The danger of plastic pollution on wildlife is not a cliché!

Plastic pollution kills thousands of animals every year. Since the beginning of the health crisis, the spread of disposable masks has accelerated this pollution at the expense of an increasingly vulnerable wildlife. To warn and raise awareness of this scourge, 30millionsdamis.fr shares engaging images of wildlife photographers.

Plastic waste in bird’s beak, a nest made of surgical masks … Through their symbolic images, animal photographers try to draw attention to the catastrophic effects of plastic pollution on wild animals.

Plastic: the 6thth continent

Such a quantity that one speaks of “6th continent ”: Every year, almost 8 million tonnes of plastic are dumped into the oceans. An ecosystem that covers more than 70% of the earth’s surface and supplies 70% of our oxygen. Marine animals (fish, marine mammals, sea turtles) are the biggest victims: more than a million of them die each year from injuries, mutilations and suffocation caused by this detritus. To name just one example – and not least – according to a study by the Plymouth Marine Laboratory (UK) from 2020, 100% of sea turtles have already integrated plastic waste. Recently, in France, the Antibes Wildlife Rehabilitation Center received a young turtle that had been found trapped in a plastic bag (06/10/2022).

Plastic: an odor trap

This Atlantic parrot will have to enjoy the fish he just caught … in a plastic way. © Aurelien Fayolle

Seabirds are also severely affected. ” They choose their food through their sense of smell; however, plastic can be confused with food due to algae and bacteria that emit a strong odor of sulfurexplains the intergovernmental network MedWet, which works to protect the wetlands of the Mediterranean. Seabirds associate this odor with food and fall into “odor traps” that cause them to eat plastic instead of their prey. “.

Many particularly poignant images testify to this. In a snapshot of Aurélien Fayolle, a Puffin swallows a large piece of plastic waste: ” Behind beautiful images also hides a sad reality that must not be avoided.has moved the game photographer. When plastic gets involved … According to a WWF report published in 2018, 90% of seabirds worldwide have plastic fragments in their stomachs (“Plastic pollution in the Mediterranean. Let’s get out of the trap”). A significant rate that could reach 99% by 2050 if public authorities do not take drastic measures to remedy it.

Plastic: also in the city!

Leave the bundle. A sad sign of the time in the third millennium, storks will have no choice but to bring babies in plastic bags. © La Minute Sauvage

Not to mention the garbage that floods the cities! ” Photographing wildlife in an urban environment also means witnessing particularly delicate scenes: In Brussels, I observed a group of white storks coming to feed in a waste sorting plant in the middle of the city.remembers the photographer Thomas Jean in the company of 30millionsdamis.fr. After photographing several storks feeding, I saw this person arrive, hampered by a plastic bag stamped with the universal recycling logo. The handle of the bag surrounded his neck as well as one of his legs. However, she was still able to fly and move on the ground. “.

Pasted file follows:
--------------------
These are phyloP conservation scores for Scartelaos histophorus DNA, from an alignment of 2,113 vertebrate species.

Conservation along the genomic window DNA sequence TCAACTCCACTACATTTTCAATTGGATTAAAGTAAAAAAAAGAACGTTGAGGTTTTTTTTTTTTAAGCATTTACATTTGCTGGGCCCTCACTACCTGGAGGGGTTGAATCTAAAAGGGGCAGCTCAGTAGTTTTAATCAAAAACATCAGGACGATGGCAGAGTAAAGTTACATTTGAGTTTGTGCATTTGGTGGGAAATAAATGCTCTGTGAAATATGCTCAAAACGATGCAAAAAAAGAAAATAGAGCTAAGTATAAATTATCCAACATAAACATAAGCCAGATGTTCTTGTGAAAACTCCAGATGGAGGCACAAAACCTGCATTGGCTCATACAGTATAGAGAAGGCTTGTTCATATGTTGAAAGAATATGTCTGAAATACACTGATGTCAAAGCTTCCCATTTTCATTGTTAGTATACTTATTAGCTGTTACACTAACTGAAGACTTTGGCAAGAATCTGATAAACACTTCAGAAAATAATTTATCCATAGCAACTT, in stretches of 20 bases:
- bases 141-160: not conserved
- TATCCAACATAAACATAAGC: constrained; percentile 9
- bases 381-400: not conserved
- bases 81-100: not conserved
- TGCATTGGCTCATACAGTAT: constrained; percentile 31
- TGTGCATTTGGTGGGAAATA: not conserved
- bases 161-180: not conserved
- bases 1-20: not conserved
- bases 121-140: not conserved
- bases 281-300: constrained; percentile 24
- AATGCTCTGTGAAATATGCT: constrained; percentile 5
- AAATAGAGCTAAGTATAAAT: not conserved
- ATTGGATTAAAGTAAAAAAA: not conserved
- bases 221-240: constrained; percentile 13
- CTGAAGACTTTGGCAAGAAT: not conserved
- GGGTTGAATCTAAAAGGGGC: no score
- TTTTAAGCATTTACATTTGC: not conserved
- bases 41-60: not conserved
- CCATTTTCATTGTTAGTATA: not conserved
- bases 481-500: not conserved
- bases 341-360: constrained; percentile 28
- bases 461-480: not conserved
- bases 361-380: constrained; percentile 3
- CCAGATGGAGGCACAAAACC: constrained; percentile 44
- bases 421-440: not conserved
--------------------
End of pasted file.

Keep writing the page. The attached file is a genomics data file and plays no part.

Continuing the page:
Despite his efforts, unfortunately, the photographer does not succeed in catching that poor stork to free it from this obstacle. He then came up with the idea of ​​immortalizing this scene to raise awareness among the general public. ” Is it enough to consider the problem of the plastic bag from the angle of its composition while using a “green” logo to solve the problem?asks T. Jean. This image alone answers the question: Our consumption and the use we make of the plastic bag unfortunately leads to real traps for wildlife. »

Plastic: a nuisance exacerbated by the health crisis

If it is now known and condemned, plastic pollution will continue to rise. On the question: The health crisis associated with Covid-19. The surgical masks to protect against the pandemic are themselves made of plastic fibers and contain mostly polypropylene, a thermoplastic used in the manufacture of bottle caps, which can be deadly to wildlife.

No need to teach the old monkey to make faces anymore … they will now be hidden behind a mask. © Mohd Rasfan

A Dutch study published in March 2021 in the journal “Animal Biology” warns against these disposable protections that are responsible for the death of many animals. Trapped in these abandoned objects, exhausted, some did not survive. Others succumbed after ingesting this waste, like a poor Magellanic penguin found dead on a beach in Brazil in the middle of a pandemic with a face mask in his stomach. A few pictures that have become infamous speak for themselves. In January 2021, photographer Mohd Rasfan immortalized macaques chewing the rubber bands from used masks on the heights of Kuala Lumpur, Malaysia.

Plastic: act fast!

This plague continues despite the easing of health restrictions. In early June 2022, photographer Frederic Tiller made an unfortunate discovery on the occasion of the Organic Nature Photography Festival in Cusset (03). As he observes Jackdaw’s nest in the city’s tall trees – where the species has become as common as the Rock Pigeon – he sees disposable surgical masks in the middle of the branches forming a nest in the cave of a plane tree. ” A sign that the species does not hesitate to test new materials, which is not without risk to their offspring “, Apologizes the wildlife photographer.

From now on, Jackdaw will have to consider the “cozy” nest literally … using paramedical plastic. © Frederic Tillier

It is up to all of us, citizens and “consumers” to choose environmentally responsible packaging. And states to adopt the necessary measures to reduce the flow of plastic at sea and on land.

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